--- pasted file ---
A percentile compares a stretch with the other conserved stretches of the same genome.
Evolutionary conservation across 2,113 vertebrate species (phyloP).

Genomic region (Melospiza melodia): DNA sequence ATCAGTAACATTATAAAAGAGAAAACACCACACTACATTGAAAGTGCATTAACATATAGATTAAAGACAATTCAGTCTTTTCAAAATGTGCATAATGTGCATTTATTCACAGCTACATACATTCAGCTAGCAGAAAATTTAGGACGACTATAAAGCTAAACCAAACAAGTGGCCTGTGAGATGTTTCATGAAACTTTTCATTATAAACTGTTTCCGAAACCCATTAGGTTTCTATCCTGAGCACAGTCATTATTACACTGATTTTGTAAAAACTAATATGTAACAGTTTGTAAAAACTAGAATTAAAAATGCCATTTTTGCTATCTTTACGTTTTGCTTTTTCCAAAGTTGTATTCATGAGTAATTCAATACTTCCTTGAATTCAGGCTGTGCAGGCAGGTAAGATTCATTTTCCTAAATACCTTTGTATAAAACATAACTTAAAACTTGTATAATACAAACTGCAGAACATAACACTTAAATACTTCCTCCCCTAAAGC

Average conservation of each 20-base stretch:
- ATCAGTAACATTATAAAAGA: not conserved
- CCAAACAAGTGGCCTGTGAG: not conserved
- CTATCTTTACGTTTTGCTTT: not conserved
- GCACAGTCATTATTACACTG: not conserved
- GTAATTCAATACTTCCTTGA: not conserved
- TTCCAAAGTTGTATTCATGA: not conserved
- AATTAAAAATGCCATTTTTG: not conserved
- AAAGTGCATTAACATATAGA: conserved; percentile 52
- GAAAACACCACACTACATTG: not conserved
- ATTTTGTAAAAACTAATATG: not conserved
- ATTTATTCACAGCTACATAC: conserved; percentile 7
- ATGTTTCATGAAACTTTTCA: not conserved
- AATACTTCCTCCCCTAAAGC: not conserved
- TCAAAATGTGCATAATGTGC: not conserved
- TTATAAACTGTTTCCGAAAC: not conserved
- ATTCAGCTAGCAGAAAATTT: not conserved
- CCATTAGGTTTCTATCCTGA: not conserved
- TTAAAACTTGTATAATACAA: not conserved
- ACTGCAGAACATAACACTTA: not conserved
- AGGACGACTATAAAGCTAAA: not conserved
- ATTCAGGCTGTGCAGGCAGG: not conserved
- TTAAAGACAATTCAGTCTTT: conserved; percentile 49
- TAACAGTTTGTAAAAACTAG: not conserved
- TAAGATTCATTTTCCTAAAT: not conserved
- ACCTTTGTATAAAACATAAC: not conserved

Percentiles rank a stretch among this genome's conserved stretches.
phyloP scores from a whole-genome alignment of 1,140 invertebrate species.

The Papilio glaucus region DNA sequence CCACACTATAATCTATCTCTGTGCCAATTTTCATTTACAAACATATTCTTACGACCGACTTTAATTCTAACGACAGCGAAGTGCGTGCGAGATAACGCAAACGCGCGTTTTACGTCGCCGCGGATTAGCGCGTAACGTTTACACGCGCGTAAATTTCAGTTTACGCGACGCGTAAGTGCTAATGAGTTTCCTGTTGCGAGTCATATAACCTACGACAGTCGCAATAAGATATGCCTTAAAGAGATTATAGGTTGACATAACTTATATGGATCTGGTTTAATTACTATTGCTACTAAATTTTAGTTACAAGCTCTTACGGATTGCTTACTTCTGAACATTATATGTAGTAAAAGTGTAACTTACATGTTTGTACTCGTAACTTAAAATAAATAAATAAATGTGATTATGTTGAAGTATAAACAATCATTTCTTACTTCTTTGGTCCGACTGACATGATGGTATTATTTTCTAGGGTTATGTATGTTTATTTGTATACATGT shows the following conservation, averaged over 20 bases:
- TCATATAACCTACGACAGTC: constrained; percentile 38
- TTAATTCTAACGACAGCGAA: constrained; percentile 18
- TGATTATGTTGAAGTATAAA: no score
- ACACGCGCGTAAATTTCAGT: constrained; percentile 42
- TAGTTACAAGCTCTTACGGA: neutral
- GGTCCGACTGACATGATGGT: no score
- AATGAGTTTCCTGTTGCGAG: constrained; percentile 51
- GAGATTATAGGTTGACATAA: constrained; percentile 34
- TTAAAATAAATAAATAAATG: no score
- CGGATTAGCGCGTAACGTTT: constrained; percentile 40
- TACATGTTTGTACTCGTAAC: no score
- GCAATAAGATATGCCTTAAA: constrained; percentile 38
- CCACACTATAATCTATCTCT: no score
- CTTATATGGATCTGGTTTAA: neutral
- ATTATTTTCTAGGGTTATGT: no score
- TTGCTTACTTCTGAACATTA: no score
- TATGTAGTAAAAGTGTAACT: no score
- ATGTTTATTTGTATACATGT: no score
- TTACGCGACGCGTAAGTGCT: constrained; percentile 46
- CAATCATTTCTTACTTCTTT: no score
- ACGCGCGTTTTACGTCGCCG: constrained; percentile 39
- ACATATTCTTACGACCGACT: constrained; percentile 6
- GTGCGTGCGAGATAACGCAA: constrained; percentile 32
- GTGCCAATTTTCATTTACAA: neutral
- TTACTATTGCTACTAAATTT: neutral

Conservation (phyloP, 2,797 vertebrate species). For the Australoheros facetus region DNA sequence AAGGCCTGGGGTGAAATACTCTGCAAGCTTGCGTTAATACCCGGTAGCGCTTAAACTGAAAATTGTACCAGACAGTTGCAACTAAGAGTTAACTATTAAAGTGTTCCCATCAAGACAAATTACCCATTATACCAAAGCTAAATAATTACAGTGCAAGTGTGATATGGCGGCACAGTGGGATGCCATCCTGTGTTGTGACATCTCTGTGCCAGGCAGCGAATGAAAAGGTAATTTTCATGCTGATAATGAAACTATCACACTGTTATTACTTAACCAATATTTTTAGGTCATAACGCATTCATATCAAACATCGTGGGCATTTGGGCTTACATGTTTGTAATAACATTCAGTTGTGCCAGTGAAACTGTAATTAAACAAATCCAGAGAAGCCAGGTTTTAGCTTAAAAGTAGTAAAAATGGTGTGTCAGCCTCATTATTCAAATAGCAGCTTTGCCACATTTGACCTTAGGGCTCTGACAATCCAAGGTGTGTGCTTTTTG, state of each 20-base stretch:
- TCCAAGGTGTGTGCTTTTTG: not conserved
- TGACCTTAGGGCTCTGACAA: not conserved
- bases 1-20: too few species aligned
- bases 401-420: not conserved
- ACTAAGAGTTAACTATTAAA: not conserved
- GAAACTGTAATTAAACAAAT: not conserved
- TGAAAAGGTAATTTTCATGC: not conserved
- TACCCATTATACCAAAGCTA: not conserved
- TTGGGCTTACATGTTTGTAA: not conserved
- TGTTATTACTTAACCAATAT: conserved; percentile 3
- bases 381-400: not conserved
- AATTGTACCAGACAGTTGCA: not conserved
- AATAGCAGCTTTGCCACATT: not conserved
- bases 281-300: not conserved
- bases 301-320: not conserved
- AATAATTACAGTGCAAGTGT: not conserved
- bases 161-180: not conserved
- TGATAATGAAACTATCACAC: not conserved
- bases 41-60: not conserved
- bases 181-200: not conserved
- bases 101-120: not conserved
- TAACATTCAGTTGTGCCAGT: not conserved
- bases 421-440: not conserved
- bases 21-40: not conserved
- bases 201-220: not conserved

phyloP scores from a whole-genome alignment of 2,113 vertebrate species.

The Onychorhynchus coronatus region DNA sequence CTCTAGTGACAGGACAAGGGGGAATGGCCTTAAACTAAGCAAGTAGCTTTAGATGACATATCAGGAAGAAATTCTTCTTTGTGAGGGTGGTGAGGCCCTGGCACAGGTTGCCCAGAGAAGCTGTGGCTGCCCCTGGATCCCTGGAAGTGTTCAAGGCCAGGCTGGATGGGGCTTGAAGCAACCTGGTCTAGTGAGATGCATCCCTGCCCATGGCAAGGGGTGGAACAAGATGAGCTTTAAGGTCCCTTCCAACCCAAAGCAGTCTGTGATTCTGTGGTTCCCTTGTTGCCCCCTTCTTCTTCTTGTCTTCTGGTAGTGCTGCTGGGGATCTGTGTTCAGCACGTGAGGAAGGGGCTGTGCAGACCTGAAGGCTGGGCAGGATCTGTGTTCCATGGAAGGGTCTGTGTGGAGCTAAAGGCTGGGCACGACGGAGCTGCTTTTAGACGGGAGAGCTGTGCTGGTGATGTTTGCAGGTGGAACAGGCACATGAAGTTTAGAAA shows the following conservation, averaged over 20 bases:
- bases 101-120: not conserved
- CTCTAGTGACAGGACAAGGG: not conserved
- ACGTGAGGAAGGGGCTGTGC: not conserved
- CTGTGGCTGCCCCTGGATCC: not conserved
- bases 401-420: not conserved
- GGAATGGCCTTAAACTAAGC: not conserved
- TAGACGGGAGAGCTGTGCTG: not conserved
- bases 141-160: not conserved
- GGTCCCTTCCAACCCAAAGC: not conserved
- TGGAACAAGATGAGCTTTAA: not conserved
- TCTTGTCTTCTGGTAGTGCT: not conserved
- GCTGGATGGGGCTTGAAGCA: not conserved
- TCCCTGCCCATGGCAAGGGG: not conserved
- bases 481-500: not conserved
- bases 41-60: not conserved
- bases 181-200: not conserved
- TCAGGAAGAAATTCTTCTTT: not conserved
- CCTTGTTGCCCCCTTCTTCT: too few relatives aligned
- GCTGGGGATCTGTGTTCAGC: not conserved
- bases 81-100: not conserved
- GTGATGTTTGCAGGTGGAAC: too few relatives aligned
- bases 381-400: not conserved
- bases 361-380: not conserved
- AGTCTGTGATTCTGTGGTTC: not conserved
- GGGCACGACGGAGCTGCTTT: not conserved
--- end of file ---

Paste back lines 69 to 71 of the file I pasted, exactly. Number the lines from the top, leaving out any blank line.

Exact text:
- bases 381-400: not conserved
- AATTGTACCAGACAGTTGCA: not conserved
- AATAGCAGCTTTGCCACATT: not conserved